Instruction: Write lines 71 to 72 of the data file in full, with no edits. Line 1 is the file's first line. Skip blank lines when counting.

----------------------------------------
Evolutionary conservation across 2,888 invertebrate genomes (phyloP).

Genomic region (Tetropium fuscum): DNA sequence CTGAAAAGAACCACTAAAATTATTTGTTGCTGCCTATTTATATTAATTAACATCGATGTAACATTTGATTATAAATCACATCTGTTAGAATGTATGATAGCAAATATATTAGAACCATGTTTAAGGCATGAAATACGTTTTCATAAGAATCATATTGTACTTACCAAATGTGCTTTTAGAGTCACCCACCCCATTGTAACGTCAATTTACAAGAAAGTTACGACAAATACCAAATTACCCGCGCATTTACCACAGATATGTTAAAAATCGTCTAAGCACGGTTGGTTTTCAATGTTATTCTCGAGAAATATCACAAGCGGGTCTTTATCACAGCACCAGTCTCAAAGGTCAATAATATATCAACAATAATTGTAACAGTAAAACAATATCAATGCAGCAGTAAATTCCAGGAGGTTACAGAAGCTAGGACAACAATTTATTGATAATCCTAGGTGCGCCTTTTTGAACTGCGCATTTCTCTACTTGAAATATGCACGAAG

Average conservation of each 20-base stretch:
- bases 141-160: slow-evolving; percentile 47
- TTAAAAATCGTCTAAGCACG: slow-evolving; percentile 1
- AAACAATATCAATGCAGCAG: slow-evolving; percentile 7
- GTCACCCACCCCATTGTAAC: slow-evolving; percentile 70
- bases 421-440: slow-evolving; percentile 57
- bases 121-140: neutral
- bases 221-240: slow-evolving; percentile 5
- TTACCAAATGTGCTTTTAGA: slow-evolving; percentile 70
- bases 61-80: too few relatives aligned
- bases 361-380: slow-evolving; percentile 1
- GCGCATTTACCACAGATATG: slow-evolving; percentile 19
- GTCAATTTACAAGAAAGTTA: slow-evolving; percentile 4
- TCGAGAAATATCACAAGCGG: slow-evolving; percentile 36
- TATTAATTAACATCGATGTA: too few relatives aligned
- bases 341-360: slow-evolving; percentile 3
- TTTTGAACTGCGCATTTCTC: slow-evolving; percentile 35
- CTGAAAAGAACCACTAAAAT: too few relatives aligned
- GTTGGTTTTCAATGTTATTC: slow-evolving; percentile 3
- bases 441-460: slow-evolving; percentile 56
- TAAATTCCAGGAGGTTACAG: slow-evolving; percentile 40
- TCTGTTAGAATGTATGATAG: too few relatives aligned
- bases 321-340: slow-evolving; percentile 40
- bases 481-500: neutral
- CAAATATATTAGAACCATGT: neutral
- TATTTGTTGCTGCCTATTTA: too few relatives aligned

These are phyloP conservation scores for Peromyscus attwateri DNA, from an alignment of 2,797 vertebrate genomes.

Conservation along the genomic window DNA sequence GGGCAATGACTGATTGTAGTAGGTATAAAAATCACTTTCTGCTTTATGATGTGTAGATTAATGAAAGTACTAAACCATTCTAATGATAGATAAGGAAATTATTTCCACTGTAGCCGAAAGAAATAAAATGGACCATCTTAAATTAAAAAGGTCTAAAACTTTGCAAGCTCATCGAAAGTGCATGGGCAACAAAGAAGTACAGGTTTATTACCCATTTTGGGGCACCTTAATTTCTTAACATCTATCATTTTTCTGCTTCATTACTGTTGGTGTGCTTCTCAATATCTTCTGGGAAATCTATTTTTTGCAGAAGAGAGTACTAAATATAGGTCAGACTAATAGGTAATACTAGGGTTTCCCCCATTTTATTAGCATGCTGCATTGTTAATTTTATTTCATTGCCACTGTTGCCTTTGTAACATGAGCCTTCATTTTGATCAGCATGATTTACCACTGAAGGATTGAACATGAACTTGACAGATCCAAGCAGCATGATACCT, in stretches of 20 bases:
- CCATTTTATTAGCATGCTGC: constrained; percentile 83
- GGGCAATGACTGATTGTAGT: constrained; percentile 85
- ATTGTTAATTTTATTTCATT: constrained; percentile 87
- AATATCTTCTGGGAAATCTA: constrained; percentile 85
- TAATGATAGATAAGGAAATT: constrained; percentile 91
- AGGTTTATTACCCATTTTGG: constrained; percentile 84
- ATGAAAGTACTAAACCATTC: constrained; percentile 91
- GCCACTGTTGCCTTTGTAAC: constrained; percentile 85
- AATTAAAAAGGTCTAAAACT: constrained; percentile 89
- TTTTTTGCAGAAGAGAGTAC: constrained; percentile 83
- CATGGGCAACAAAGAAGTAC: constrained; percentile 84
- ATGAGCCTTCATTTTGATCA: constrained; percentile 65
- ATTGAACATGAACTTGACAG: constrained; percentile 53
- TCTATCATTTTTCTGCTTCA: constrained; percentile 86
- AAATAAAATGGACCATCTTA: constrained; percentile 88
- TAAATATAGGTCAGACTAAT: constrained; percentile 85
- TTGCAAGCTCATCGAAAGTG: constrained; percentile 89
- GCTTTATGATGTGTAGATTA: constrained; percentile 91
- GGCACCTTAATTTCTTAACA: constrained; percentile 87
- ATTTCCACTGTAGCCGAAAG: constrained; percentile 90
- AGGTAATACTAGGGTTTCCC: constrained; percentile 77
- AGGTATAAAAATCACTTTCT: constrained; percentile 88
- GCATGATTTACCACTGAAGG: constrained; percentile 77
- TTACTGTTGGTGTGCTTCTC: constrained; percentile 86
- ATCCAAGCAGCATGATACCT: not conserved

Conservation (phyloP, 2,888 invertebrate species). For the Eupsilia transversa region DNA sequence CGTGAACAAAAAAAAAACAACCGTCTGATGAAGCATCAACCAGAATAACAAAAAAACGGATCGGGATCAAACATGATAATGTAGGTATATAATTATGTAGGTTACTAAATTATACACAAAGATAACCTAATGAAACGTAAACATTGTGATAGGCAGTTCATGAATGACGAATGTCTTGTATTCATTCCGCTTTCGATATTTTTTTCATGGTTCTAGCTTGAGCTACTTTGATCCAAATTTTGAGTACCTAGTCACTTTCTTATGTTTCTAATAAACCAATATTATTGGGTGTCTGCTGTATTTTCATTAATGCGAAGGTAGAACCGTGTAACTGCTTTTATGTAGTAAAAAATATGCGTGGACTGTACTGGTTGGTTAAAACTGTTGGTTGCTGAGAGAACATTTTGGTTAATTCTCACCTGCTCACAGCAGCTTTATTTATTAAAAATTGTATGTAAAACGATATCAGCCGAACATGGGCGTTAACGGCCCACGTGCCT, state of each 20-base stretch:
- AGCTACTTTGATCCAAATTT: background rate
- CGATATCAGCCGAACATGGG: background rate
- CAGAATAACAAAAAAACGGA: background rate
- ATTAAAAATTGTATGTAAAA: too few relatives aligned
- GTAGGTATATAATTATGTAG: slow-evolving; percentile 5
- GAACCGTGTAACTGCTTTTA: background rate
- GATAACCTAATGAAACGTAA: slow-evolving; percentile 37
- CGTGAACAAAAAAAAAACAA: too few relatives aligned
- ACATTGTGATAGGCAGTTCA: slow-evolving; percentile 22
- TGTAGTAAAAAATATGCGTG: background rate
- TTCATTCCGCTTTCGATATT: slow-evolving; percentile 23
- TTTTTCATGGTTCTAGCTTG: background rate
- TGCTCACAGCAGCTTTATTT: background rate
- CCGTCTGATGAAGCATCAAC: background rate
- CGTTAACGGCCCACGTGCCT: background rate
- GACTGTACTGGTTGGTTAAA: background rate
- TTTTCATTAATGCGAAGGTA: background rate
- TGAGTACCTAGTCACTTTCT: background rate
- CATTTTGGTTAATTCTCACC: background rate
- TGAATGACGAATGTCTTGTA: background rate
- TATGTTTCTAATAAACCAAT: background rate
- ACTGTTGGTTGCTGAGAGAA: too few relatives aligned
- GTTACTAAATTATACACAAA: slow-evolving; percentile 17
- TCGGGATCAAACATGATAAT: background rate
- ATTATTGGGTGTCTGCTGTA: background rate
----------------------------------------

- CGTTAACGGCCCACGTGCCT: background rate
- GACTGTACTGGTTGGTTAAA: background rate